If You Played A Cop On TV, It’s Time To Pay Reparations

Photo: Jordin Althaus/NBC/Getty Images.
In response to the current widespread demonstrations against police brutality towards Black people, Brooklyn Nine-Nine announced that the cast and showrunner of the series collectively donated $100,000 dollars to the National Bail Fund network. This donation came after a number of actors who currently or previously portrayed the police on TV spoke out about their obligation to give back on social media. Actor and podcaster Griffin Newman, who appeared as Sam Johnson in two episodes of Blue Bloods in 2011, began the trend when he tweeted out a screenshot of his $11,000 donation along with his reasoning for the gesture.
"I’m an out-of-work actor who (improbably) played a detective on two episodes of BLUE BLOODS almost a decade ago," he wrote." If you currently play a cop? If you make tens or hundreds of thousands of dollars a year in residuals from playing a cop? I’ll let you do the math."
The recent killing of George Floyd is the latest in an ever-growing list of Black American deaths at the hands of the police. It's clear that serious reform is needed, and now actors, writers, and other members of Hollywood are attempting to offset the ways they may have glorified or idolized a police culture that in reality is deadly.
Following Newman's tweet, Brooklyn Nine-Nine actress Stephanie Beatriz, who plays Rosa Diaz on the show, posted her own $11,000 donation with the same message, and also teased Brooklyn Nine-Nine's $100,000 donation.
Law & Order: Special Victims Unit showrunner Warren Leight also chimed in with his donation and message.
"I'm a writer who writes about NYPD's SVU," he tweeted. "We strive to depict the uneven distribution of justice in society, but our stories are mostly told from the POV of our dedicated detectives. Inspired by @GriffLightning and @iamstephbeatz I'm donating $11,000 to NAACP Legal Defense Fund."
Writer Danielle Weisberg, who's written for The Simpsons, including lines for Chief Wiggum, quote-tweeted Newman's message with her own donation.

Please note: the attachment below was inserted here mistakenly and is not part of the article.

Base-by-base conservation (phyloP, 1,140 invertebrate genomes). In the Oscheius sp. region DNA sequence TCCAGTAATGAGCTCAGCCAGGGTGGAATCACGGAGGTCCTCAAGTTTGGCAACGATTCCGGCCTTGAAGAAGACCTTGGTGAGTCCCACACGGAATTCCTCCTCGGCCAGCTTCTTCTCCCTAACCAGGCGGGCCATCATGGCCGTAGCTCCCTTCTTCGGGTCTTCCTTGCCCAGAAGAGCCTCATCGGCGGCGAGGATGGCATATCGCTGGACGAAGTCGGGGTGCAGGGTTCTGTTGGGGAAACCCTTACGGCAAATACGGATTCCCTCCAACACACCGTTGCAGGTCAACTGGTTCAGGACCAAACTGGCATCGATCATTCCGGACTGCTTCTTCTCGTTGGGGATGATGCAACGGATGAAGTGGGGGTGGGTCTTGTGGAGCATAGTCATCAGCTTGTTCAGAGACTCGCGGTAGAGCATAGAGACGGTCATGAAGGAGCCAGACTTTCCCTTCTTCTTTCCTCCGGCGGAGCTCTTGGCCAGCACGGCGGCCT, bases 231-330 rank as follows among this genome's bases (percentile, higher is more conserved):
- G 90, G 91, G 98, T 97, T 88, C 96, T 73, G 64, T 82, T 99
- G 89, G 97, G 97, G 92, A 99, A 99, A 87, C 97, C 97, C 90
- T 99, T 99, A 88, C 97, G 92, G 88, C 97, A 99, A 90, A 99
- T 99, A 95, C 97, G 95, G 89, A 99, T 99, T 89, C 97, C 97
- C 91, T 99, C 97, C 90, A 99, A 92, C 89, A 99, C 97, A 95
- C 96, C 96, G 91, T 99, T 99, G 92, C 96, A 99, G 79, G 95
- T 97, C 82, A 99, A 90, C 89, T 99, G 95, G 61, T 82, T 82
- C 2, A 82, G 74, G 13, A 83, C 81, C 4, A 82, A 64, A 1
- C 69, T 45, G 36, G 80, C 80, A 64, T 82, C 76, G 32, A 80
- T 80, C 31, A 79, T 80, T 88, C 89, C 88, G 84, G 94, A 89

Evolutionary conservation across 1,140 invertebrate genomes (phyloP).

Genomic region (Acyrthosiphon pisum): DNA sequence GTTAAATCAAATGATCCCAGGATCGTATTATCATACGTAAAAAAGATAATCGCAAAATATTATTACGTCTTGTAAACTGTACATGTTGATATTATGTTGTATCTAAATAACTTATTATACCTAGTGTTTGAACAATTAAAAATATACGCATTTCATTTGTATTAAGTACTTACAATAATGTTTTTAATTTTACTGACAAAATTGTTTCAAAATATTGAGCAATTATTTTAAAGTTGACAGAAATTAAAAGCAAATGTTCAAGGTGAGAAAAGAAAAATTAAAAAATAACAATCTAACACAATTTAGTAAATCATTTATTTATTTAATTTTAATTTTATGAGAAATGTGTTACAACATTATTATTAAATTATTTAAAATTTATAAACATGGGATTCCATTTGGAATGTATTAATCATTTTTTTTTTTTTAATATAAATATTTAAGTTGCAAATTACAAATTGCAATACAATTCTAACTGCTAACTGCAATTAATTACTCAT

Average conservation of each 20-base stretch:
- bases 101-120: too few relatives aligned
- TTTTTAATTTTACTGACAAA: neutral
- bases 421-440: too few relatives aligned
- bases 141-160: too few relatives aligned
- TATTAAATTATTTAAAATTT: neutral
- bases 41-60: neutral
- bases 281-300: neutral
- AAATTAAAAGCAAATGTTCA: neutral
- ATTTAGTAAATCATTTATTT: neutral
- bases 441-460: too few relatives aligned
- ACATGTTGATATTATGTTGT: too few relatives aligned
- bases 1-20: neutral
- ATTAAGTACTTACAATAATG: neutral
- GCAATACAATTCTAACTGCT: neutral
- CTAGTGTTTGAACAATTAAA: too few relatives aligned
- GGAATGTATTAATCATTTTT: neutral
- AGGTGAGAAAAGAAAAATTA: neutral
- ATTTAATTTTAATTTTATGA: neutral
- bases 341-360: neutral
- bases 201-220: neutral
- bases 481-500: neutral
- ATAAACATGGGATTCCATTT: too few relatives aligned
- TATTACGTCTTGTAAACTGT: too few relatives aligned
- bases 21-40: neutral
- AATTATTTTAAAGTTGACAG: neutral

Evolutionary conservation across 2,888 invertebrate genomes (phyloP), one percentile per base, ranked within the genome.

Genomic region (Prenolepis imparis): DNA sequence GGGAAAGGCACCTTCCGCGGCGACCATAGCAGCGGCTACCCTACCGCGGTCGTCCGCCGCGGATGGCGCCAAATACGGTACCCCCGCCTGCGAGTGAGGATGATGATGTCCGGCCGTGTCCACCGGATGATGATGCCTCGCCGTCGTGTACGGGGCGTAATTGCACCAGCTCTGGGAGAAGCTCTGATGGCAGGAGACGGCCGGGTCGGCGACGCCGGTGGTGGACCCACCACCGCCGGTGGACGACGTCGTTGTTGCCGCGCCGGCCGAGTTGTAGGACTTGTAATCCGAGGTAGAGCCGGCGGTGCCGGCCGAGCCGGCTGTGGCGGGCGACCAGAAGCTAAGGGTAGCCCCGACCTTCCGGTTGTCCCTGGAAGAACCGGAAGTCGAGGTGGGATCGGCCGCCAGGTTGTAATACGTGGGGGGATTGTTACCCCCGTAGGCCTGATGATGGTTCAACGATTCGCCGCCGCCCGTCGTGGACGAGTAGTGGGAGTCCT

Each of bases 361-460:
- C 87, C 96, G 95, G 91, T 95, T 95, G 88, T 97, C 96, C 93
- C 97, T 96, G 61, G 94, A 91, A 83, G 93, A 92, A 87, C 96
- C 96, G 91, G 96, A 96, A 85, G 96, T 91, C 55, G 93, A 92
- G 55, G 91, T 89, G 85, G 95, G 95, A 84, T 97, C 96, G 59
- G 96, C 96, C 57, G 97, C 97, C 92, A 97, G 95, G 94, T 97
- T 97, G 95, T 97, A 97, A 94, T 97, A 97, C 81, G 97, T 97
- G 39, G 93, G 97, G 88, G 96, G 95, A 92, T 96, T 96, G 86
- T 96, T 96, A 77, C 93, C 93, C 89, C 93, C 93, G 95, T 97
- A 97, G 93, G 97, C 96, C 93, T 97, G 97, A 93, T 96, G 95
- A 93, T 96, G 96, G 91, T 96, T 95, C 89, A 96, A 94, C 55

And Monk writer Tom Scharpling posted a similar thread calling for donations from anyone who has "worked on a TV show or movie in which police are portrayed as lovable goofballs."
As Scharpling points out, TV and movies have "contributed to the larger acceptance that cops are the implicitly the good guys" which has allowed dangerous and racist behavior to go unchecked at the expense of Black people's lives. Shows like Live PD, The Rookie, Castle, NCIS, Blue Bloods, Hawaii Five-0, Criminal Minds, and CSI have all given the police force the Hollywood treatment. A recent study from Color of Change and the USC Annenberg Norman Lear Center reviewed 353 episodes from 26 scripted TV series that focused on crime and police, and found that the overall messaging in them miseducates audiences. This could stem from the fact that 81% of showrunners were, and are, white men.
Similarly to when actors donated their salaries from working with accused predators like Woody Allen, actors and writers on these shows need to consider how their work has contributed to misinformation and pay up. And they should diversify their writer's rooms while they're at it.
To help bring attention to the police killing of George Floyd, you can sign the petition here, or donate to local organizations like Black Vision Collective or Reclaim the Block via the Minnesota Freedom Fund here.

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